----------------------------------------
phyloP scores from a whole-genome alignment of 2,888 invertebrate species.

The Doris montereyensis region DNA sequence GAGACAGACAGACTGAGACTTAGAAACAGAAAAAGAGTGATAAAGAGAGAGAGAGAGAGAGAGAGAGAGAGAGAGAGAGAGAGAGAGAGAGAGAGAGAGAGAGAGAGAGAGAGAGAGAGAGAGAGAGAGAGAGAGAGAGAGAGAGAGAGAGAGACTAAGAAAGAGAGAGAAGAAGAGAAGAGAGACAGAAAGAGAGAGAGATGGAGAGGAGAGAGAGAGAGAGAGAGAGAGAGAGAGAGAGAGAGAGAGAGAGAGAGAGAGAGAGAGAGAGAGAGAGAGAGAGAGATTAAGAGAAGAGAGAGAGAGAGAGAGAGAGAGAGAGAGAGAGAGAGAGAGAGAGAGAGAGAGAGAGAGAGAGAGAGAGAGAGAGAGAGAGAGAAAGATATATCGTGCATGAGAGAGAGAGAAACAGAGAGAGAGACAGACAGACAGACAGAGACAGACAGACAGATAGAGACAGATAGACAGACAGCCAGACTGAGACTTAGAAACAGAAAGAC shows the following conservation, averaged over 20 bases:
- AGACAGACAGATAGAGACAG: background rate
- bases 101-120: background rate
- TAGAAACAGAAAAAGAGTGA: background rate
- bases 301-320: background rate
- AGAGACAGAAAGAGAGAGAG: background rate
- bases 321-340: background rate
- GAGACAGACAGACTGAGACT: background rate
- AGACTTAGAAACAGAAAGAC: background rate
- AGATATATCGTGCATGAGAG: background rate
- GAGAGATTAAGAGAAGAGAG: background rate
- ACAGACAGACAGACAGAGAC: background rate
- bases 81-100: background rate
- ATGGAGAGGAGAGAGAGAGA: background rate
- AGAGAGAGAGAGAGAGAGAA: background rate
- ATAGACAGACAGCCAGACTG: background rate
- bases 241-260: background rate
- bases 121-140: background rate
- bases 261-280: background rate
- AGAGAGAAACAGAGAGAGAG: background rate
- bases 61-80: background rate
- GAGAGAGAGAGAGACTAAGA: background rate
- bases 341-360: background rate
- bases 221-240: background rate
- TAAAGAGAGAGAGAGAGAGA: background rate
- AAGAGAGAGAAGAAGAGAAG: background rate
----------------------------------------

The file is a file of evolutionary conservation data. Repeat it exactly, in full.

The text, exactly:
phyloP scores from a whole-genome alignment of 2,888 invertebrate species.

The Doris montereyensis region DNA sequence GAGACAGACAGACTGAGACTTAGAAACAGAAAAAGAGTGATAAAGAGAGAGAGAGAGAGAGAGAGAGAGAGAGAGAGAGAGAGAGAGAGAGAGAGAGAGAGAGAGAGAGAGAGAGAGAGAGAGAGAGAGAGAGAGAGAGAGAGAGAGAGAGAGACTAAGAAAGAGAGAGAAGAAGAGAAGAGAGACAGAAAGAGAGAGAGATGGAGAGGAGAGAGAGAGAGAGAGAGAGAGAGAGAGAGAGAGAGAGAGAGAGAGAGAGAGAGAGAGAGAGAGAGAGAGAGAGAGATTAAGAGAAGAGAGAGAGAGAGAGAGAGAGAGAGAGAGAGAGAGAGAGAGAGAGAGAGAGAGAGAGAGAGAGAGAGAGAGAGAGAGAGAGAGAAAGATATATCGTGCATGAGAGAGAGAGAAACAGAGAGAGAGACAGACAGACAGACAGAGACAGACAGACAGATAGAGACAGATAGACAGACAGCCAGACTGAGACTTAGAAACAGAAAGAC shows the following conservation, averaged over 20 bases:
- AGACAGACAGATAGAGACAG: background rate
- bases 101-120: background rate
- TAGAAACAGAAAAAGAGTGA: background rate
- bases 301-320: background rate
- AGAGACAGAAAGAGAGAGAG: background rate
- bases 321-340: background rate
- GAGACAGACAGACTGAGACT: background rate
- AGACTTAGAAACAGAAAGAC: background rate
- AGATATATCGTGCATGAGAG: background rate
- GAGAGATTAAGAGAAGAGAG: background rate
- ACAGACAGACAGACAGAGAC: background rate
- bases 81-100: background rate
- ATGGAGAGGAGAGAGAGAGA: background rate
- AGAGAGAGAGAGAGAGAGAA: background rate
- ATAGACAGACAGCCAGACTG: background rate
- bases 241-260: background rate
- bases 121-140: background rate
- bases 261-280: background rate
- AGAGAGAAACAGAGAGAGAG: background rate
- bases 61-80: background rate
- GAGAGAGAGAGAGACTAAGA: background rate
- bases 341-360: background rate
- bases 221-240: background rate
- TAAAGAGAGAGAGAGAGAGA: background rate
- AAGAGAGAGAAGAAGAGAAG: background rate